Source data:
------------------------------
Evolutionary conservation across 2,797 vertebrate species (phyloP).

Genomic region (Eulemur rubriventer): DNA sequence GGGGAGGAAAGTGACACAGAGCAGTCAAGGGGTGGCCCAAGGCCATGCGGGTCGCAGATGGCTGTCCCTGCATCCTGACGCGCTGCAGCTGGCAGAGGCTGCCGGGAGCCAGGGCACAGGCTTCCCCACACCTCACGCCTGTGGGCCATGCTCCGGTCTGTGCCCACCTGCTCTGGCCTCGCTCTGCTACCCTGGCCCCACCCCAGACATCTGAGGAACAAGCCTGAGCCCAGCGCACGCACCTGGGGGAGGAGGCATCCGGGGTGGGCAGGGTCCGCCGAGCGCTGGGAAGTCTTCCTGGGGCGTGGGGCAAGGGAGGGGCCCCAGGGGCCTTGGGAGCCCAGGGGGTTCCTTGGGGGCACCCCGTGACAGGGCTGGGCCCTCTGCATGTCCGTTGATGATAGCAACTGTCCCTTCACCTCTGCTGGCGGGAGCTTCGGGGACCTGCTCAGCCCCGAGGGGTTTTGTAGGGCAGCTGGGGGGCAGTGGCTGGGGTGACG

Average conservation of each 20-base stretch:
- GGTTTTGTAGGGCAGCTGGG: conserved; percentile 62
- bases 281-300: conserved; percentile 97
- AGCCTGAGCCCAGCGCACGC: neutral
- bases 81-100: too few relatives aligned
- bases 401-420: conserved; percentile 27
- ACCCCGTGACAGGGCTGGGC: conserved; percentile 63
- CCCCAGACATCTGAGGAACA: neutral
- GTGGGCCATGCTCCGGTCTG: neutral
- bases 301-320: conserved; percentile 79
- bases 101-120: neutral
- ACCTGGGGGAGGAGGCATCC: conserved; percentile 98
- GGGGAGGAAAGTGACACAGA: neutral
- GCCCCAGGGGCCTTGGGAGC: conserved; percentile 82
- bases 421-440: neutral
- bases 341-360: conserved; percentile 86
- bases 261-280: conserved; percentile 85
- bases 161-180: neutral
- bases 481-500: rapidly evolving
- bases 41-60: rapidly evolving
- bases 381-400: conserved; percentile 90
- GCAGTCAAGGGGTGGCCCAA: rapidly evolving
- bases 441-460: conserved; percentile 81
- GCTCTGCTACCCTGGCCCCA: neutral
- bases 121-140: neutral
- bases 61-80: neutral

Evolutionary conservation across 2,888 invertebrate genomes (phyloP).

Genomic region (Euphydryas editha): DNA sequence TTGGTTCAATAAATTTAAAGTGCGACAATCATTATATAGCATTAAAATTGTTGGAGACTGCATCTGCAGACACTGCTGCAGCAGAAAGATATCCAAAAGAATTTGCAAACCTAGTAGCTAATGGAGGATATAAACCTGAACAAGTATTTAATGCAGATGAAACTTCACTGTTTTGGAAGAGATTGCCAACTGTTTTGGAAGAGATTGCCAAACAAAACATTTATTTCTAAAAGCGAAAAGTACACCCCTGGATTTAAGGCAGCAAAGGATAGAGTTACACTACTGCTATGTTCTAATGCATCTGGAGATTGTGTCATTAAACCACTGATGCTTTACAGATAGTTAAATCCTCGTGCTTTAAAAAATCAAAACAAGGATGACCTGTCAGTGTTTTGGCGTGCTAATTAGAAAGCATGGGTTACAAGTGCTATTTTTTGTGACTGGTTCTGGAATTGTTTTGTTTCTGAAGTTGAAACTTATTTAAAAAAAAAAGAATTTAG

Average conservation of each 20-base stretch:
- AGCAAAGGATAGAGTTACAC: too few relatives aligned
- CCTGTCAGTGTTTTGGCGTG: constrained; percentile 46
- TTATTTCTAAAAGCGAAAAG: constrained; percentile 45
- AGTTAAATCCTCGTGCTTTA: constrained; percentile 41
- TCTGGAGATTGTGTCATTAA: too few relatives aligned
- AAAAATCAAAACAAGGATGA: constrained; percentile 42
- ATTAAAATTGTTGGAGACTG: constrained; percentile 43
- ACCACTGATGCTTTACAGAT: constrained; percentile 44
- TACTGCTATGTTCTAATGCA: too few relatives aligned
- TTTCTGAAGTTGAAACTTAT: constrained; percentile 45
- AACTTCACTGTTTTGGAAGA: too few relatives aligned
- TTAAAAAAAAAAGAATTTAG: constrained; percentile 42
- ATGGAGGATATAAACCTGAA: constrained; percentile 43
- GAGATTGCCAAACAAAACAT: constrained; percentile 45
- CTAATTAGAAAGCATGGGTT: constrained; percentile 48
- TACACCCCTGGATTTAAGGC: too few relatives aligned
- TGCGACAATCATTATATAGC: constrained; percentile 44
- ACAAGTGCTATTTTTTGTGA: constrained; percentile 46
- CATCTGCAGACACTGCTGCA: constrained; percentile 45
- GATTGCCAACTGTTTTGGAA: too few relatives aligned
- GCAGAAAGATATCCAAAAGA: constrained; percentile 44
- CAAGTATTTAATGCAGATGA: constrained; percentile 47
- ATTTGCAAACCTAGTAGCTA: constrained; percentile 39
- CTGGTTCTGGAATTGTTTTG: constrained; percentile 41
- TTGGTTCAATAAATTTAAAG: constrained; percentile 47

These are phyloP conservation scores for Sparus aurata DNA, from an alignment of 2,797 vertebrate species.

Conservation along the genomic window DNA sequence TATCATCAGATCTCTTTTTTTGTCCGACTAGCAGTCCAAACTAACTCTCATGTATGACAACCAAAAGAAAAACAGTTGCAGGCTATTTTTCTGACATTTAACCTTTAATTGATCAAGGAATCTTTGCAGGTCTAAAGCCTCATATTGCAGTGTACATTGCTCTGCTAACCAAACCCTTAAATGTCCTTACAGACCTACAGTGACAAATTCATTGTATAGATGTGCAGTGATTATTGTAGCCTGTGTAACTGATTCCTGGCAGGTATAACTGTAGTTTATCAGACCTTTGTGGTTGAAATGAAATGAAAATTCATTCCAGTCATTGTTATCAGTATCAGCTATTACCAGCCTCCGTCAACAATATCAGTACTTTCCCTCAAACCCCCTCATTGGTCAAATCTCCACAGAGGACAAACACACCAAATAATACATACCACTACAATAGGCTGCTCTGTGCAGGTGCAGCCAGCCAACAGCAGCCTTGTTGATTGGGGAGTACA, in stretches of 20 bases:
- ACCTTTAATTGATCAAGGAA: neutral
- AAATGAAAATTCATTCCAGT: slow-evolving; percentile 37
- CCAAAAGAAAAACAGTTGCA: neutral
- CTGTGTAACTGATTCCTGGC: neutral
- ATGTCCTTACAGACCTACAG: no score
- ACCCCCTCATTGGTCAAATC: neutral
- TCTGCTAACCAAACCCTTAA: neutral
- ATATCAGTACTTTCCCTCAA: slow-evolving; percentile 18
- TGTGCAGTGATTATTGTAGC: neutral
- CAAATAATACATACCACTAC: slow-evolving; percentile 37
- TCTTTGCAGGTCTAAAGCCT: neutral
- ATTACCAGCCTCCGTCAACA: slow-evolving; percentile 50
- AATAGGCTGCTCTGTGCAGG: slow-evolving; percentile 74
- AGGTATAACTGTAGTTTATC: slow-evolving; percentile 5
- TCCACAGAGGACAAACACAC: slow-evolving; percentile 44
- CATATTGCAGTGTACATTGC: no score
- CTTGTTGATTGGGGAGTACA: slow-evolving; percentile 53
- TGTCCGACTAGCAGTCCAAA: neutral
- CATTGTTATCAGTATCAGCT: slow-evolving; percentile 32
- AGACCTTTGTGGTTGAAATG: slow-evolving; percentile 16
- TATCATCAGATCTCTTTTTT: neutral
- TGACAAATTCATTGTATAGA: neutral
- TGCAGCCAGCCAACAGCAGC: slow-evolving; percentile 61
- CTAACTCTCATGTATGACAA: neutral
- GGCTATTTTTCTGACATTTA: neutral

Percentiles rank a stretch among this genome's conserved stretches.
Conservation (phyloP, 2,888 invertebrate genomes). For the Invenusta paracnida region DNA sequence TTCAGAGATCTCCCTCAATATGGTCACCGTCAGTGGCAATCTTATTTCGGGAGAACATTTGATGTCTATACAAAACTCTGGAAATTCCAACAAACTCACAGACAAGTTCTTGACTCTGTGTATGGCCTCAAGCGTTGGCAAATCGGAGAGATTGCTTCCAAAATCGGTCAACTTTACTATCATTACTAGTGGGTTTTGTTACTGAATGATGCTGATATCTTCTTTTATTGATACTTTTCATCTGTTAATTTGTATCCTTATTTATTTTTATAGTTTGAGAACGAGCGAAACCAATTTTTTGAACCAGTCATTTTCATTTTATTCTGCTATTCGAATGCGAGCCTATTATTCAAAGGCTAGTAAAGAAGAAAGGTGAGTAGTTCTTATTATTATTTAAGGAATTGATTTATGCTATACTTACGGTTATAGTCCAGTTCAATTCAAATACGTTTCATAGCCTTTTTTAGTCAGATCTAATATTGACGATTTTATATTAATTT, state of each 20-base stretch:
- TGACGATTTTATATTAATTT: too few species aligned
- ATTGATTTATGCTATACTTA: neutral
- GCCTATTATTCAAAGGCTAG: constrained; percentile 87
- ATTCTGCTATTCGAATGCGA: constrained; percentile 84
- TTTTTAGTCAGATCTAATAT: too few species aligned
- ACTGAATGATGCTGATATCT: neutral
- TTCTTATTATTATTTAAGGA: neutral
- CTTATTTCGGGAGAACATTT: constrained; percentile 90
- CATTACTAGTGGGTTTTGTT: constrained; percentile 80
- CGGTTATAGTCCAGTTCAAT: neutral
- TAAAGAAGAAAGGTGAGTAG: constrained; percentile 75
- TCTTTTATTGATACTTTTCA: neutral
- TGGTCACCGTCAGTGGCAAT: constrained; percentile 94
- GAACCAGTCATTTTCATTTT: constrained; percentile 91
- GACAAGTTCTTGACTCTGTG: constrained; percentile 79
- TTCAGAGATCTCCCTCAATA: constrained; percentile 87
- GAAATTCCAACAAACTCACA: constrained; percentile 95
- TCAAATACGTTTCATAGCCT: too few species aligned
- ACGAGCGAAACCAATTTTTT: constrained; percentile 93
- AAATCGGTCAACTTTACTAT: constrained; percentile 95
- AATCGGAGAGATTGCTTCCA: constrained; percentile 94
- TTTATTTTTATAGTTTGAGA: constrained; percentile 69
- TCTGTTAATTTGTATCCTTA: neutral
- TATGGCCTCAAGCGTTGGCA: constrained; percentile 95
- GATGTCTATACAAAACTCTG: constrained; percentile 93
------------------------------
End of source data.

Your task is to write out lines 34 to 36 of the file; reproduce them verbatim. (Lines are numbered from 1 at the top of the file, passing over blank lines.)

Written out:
- TTATTTCTAAAAGCGAAAAG: constrained; percentile 45
- AGTTAAATCCTCGTGCTTTA: constrained; percentile 41
- TCTGGAGATTGTGTCATTAA: too few relatives aligned